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In the earliest Sumerian sources concerning the Amorites, beginning about 2400 BC, the land of the Amorites ("the land") is associated not with Mesopotamia but with the lands to the west of the Euphrates, including Canaan and what was to become Syria by the 3rd century BC, then known as The land of the Amurru, and later as Aram and Eber-Nari.

They appear as an uncivilized and nomadic people in early Mesopotamian writings from Sumer, Akkad and Assyria, especially connected with the mountainous region now called Jebel Bishri in northern Syria called the "mountain of the Amorites".

The Amorites appear as nomadic clans ruled by fierce tribal chiefs, who forced themselves into lands they needed to graze their herds. TU who know no house nor town, the boors of the mountains.... Elsewhere, the armies of Elam, in southern Iran, were attacking and weakening the empire, making it vulnerable.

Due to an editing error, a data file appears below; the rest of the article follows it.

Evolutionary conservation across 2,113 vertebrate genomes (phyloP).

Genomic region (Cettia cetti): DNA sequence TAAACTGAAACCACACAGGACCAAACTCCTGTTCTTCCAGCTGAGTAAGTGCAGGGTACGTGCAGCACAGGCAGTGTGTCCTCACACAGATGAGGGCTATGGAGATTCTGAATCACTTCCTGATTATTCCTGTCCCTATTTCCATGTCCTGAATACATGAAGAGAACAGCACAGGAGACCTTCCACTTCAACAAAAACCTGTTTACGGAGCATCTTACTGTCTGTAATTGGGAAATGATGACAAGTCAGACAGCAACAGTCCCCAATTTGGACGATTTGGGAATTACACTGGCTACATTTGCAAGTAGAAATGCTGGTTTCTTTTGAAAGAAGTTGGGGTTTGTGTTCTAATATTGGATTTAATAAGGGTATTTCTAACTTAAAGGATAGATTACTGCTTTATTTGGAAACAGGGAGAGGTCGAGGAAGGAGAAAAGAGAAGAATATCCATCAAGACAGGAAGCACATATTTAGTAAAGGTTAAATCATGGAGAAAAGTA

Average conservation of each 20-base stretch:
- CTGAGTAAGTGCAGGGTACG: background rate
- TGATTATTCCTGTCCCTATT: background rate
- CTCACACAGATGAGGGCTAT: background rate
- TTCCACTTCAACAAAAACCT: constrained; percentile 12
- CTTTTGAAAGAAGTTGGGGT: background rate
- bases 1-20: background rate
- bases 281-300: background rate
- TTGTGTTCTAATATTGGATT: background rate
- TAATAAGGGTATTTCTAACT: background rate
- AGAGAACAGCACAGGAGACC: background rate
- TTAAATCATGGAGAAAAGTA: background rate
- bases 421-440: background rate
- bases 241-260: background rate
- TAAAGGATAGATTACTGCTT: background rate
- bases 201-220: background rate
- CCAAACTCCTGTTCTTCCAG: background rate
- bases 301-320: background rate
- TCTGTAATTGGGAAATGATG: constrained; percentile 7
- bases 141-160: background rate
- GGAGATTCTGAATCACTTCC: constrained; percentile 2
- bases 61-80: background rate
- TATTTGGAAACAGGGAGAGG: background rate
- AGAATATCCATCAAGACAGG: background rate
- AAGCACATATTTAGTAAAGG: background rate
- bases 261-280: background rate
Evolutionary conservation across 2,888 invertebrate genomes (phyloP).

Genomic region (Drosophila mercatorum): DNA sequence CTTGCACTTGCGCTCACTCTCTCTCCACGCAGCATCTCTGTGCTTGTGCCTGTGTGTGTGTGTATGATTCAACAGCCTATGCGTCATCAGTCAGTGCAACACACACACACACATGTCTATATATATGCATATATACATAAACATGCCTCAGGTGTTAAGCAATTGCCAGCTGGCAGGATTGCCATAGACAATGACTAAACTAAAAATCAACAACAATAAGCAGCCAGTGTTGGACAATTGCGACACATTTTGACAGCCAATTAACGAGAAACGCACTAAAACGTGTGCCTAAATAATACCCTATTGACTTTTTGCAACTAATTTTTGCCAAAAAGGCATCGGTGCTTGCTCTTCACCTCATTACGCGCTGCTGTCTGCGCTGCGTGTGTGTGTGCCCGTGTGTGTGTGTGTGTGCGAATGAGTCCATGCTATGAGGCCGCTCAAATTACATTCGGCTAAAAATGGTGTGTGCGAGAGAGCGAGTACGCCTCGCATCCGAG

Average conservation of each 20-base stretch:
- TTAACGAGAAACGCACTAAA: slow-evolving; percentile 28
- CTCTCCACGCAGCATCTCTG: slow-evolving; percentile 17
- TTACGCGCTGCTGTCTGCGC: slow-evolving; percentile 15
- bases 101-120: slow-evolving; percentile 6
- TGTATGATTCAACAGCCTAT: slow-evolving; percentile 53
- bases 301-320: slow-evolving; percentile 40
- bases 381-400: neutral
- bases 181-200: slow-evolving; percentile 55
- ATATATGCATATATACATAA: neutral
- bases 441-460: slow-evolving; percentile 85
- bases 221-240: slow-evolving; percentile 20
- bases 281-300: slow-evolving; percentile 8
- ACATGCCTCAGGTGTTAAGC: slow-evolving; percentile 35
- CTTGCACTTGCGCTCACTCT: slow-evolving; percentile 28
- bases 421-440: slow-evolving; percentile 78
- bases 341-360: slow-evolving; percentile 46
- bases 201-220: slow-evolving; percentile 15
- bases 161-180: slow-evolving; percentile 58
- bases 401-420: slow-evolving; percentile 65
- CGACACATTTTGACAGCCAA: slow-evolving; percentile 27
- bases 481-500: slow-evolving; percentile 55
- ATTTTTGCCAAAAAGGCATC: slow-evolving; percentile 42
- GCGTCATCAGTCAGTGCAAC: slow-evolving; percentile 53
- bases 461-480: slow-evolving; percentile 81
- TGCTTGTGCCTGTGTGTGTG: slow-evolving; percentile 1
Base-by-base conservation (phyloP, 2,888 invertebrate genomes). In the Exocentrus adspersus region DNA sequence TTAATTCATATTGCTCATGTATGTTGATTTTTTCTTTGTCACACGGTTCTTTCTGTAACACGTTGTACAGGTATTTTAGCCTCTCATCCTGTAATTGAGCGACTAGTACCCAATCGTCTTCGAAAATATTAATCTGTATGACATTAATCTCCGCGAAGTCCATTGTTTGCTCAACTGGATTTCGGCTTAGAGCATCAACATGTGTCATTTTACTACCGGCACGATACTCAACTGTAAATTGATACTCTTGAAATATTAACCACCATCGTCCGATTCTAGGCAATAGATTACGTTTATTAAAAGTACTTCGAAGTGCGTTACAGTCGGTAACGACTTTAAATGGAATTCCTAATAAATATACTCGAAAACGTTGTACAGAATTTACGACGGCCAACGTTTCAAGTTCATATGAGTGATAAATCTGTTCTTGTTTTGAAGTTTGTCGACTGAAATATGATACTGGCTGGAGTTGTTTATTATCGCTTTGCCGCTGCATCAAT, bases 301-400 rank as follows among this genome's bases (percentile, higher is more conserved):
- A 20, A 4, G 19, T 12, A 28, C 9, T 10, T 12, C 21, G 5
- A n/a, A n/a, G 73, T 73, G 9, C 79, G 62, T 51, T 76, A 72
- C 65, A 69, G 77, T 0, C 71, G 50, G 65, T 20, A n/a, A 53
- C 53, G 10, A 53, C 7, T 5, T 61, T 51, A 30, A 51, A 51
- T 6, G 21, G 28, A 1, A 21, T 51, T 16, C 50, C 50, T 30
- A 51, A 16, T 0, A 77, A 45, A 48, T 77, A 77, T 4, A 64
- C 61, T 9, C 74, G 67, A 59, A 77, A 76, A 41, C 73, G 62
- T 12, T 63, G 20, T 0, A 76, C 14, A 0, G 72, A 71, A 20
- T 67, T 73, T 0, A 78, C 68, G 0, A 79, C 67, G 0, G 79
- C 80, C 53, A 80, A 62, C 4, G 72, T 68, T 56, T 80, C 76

After their expulsion from Mesopotamia, the Amorites of Syria came under the domination of first the Hittites and, from the 14th century BC, the Middle Assyrian Empire (1365–1050).

They appear to have been displaced or absorbed by a new wave of semi-nomadic West Semitic-speaking peoples, known collectively as the Ahlamu during the Late Bronze Age collapse.

The rise of the Amorite kingdoms in Mesopotamia brought about deep and lasting repercussions in its political, social and economic structure, especially in southern Mesopotamia.

The division into kingdoms replaced the Babylonian city-states in southern Mesopotamia.